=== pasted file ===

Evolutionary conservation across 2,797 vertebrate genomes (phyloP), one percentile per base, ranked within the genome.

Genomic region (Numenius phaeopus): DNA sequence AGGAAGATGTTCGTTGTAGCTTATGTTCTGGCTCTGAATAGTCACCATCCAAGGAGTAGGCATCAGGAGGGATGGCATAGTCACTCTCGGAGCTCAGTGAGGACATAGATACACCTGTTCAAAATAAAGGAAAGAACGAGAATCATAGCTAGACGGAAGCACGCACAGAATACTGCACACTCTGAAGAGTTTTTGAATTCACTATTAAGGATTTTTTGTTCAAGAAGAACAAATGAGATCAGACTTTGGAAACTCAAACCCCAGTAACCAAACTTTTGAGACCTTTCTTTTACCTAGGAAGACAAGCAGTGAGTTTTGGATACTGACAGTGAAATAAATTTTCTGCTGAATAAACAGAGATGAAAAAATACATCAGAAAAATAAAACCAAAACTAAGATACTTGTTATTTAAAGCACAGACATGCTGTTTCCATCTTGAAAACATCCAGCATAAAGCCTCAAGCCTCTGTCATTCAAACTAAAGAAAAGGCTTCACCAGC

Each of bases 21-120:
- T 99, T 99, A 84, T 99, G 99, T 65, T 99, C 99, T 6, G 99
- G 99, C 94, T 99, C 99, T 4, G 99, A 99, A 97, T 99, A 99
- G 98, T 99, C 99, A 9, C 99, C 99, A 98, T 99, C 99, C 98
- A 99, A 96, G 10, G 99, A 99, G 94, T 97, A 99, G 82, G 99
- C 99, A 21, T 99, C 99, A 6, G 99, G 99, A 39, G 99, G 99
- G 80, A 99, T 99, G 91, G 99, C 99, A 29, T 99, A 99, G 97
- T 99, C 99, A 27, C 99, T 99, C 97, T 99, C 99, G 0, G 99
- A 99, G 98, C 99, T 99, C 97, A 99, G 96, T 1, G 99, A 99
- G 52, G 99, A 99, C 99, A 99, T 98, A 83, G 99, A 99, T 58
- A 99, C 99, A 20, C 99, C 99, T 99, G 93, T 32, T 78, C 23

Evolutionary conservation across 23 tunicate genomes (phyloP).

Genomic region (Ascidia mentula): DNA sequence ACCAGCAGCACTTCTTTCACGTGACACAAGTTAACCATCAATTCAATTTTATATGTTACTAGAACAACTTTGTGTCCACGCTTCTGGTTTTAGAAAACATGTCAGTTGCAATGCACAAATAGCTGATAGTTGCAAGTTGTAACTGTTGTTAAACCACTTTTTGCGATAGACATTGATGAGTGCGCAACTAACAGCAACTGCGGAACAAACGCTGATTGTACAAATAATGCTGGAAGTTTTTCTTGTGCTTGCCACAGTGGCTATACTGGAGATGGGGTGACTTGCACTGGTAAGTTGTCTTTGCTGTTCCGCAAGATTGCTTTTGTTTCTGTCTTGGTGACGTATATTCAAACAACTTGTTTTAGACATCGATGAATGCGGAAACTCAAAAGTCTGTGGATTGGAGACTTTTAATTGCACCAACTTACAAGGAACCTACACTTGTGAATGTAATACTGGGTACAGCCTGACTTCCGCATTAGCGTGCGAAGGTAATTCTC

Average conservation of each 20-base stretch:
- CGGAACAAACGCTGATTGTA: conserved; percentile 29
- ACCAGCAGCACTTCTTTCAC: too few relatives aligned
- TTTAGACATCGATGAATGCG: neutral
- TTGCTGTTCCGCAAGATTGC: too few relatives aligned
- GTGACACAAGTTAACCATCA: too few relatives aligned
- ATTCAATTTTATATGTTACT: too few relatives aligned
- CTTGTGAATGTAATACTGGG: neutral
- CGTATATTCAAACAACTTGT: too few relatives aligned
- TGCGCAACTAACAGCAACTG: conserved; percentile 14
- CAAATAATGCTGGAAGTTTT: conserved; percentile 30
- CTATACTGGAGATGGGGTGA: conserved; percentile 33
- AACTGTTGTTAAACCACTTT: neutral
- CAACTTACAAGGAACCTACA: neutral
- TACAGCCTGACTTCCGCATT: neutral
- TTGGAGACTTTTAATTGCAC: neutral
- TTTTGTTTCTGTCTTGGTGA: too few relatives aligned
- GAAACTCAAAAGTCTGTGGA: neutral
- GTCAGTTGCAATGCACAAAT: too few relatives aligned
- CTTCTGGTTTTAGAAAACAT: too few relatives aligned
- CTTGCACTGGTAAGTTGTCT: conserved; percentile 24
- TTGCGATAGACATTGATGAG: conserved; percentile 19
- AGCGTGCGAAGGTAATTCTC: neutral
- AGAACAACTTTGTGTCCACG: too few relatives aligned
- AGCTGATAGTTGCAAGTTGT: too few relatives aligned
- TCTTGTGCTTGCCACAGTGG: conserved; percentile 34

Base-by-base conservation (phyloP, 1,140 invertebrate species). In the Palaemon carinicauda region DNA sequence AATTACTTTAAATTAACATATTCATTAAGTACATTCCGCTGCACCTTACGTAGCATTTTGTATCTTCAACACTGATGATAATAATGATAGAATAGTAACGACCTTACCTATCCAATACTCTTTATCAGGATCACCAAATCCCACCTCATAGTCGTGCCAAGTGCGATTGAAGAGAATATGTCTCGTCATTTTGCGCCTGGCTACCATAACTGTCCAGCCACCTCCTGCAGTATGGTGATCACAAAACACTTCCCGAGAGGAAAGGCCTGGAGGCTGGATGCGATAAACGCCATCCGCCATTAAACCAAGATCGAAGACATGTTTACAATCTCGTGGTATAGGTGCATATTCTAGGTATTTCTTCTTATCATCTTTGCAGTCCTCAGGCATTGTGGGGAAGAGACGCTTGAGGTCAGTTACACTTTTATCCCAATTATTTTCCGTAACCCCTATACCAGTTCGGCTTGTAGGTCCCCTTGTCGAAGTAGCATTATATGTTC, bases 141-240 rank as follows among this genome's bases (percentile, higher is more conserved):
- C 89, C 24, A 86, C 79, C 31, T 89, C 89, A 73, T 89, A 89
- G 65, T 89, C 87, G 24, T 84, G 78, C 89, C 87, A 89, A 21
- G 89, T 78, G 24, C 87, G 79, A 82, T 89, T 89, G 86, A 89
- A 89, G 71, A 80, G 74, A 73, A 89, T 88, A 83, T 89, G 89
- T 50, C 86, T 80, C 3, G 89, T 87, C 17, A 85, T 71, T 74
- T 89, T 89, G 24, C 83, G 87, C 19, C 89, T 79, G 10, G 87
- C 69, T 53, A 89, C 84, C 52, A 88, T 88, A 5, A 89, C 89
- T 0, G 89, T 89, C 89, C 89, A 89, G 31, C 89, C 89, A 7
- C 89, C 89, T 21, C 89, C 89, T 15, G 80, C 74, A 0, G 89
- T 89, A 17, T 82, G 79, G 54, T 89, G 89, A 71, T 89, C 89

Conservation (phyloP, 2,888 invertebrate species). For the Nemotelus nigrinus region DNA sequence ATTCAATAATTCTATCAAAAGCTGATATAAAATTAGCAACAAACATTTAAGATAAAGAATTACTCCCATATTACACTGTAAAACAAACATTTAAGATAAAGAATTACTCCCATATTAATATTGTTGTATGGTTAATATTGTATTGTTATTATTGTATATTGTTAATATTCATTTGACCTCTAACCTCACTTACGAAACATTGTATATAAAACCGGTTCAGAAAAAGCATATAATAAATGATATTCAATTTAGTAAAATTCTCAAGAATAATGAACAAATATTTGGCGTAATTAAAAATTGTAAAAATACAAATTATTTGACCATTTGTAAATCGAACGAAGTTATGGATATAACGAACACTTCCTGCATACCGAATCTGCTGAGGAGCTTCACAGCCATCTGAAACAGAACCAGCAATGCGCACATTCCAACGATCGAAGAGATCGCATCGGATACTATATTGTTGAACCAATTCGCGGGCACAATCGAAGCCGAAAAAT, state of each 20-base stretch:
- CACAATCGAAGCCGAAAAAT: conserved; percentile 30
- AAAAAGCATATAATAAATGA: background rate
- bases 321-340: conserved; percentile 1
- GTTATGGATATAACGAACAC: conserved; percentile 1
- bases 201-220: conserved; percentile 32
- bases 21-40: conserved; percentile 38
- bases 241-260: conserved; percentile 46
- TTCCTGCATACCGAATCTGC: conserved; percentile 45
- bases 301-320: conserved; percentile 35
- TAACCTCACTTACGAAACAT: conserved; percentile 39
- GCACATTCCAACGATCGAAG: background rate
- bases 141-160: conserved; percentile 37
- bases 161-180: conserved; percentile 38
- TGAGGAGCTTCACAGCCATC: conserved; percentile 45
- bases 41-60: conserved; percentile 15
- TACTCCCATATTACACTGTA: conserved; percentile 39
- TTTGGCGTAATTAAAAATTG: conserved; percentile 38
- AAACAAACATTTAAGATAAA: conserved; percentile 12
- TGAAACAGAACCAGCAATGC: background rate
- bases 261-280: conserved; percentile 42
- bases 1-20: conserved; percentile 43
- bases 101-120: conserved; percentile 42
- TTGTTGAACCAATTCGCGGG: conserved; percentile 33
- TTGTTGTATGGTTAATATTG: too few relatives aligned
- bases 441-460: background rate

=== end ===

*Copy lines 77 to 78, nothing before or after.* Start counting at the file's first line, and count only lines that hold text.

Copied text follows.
- TTGTTGTATGGTTAATATTG: too few relatives aligned
- bases 441-460: background rate